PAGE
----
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This question already has an answer here:

What is the most Pythonic way of removing the list-in-list hierarchy?

That is, from

A=[[(1, 1), (2, 2)],[(1, 1), (2, 2), (3, 3)], [(1, 1)]]


B=[(1, 1), (2, 2), (1, 1), (2, 2), (3, 3), (1, 1)]
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marked as duplicate by DSM, Makoto, Akira, mu is too short, Scott W Oct 11 '13 at 6:22

This question has been asked before and already has an answer. If those answers do not fully address your question, please ask a new question.

up vote 1 down vote accepted

"most pythonic" can be debated endlessly. I prefer a nested list comprehension to flatten nested lists.

B = [element for sublist in A for element in sublist]

When it comes down to it, use what is most readable to you since you're likely the person who has to interface with your code most often.

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Its more Pythonic to use chain.from_iterable to unwrap a nested list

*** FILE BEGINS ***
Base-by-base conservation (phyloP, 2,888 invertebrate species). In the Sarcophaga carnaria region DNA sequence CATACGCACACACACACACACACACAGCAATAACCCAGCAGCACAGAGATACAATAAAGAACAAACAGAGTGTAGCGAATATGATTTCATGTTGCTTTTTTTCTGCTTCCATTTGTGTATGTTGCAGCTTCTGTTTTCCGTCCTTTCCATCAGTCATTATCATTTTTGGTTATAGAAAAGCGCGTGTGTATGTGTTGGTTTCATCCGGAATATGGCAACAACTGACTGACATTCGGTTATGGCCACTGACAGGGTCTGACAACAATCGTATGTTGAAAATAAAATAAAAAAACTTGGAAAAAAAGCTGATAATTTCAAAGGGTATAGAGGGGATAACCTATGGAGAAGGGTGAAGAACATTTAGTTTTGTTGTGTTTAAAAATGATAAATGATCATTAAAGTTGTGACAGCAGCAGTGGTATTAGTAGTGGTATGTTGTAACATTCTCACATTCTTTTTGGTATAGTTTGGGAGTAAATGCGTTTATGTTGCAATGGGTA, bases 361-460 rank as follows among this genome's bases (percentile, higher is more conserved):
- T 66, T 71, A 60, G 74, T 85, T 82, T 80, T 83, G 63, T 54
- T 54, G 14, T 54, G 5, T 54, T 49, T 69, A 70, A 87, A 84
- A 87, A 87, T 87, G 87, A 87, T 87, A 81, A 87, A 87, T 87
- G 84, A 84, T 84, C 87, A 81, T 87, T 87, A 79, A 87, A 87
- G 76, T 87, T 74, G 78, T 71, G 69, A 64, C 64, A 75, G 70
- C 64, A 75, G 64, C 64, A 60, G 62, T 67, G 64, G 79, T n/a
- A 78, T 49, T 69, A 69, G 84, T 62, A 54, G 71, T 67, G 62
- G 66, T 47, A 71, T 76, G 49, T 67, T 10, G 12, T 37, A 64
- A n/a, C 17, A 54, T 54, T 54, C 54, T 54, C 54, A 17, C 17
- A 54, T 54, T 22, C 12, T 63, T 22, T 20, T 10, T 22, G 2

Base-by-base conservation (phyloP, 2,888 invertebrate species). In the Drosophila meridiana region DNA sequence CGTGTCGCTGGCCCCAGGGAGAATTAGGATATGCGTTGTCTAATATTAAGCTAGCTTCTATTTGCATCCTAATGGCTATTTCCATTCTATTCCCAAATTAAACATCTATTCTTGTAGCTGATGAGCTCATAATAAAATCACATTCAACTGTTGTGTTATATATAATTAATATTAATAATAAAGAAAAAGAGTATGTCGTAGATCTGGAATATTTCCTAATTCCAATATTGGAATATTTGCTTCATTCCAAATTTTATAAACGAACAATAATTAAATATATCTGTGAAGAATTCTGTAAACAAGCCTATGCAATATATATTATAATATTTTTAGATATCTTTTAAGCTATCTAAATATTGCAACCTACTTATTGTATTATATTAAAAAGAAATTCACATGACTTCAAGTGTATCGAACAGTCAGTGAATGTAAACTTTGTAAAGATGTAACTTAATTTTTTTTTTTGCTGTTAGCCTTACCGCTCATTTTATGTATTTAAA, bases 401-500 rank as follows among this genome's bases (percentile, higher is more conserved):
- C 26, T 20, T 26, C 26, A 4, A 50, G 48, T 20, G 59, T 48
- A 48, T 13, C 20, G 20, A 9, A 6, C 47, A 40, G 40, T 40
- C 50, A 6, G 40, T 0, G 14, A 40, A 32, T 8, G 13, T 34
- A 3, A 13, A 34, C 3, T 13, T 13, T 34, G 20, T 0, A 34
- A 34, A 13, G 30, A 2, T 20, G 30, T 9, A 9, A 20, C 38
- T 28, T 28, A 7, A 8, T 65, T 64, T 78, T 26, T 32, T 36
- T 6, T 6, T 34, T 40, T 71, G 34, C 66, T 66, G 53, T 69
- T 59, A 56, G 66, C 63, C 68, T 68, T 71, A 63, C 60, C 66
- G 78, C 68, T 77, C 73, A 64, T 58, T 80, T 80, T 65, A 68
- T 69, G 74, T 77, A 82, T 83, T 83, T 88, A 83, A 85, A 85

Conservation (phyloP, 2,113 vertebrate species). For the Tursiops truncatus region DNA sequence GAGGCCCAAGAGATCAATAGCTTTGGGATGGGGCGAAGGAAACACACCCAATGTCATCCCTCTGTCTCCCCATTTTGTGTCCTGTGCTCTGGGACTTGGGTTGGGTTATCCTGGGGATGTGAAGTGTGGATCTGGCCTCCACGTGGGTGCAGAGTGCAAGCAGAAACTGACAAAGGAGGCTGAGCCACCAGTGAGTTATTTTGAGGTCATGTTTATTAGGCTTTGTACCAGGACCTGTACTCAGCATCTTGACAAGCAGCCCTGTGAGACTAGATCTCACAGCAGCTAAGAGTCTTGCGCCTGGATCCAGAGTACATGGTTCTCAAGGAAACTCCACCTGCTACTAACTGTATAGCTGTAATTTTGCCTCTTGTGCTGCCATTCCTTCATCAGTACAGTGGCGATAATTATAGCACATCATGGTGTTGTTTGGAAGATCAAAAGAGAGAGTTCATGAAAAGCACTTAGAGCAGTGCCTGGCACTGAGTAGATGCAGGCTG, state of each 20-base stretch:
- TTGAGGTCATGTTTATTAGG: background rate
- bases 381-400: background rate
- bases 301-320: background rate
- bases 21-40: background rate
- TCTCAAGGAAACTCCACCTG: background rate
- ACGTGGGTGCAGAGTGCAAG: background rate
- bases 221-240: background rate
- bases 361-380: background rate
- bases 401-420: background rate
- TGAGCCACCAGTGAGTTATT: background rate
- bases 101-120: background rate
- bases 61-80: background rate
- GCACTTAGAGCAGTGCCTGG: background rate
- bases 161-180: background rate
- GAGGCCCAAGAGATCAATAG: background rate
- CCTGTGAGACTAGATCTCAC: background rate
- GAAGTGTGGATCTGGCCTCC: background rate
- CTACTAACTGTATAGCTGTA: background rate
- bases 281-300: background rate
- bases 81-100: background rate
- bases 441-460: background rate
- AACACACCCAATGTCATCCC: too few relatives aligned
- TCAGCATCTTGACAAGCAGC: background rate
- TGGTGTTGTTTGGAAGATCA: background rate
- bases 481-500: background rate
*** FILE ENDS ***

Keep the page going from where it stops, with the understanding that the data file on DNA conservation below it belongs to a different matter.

>>> from itertools import chain
>>> list(chain.from_iterable(A))
[(1, 1), (2, 2), (1, 1), (2, 2), (3, 3), (1, 1)]
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import operator
reduce(operator.add, A)


reduce(lambda x,y:x+y, A)
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Awesome, it works! But would you mind explaining a bit? What is the rationale behind this – Sibbs Gambling Oct 11 '13 at 3:19
You can take a look at reduce. And in this case, operator.add means lambda x,y:x+y – waitingkuo Oct 11 '13 at 3:23
Note, reduce has been deprecated and removed in Python 3.x. You would then need to use functools.reduce – Abhijit Oct 11 '13 at 3:38
import itertools

a = [[(1, 1), (2, 2)],[(1, 1), (2, 2), (3, 3)], [(1, 1)]]


Check out the itertools module. Lot's of good stuff.

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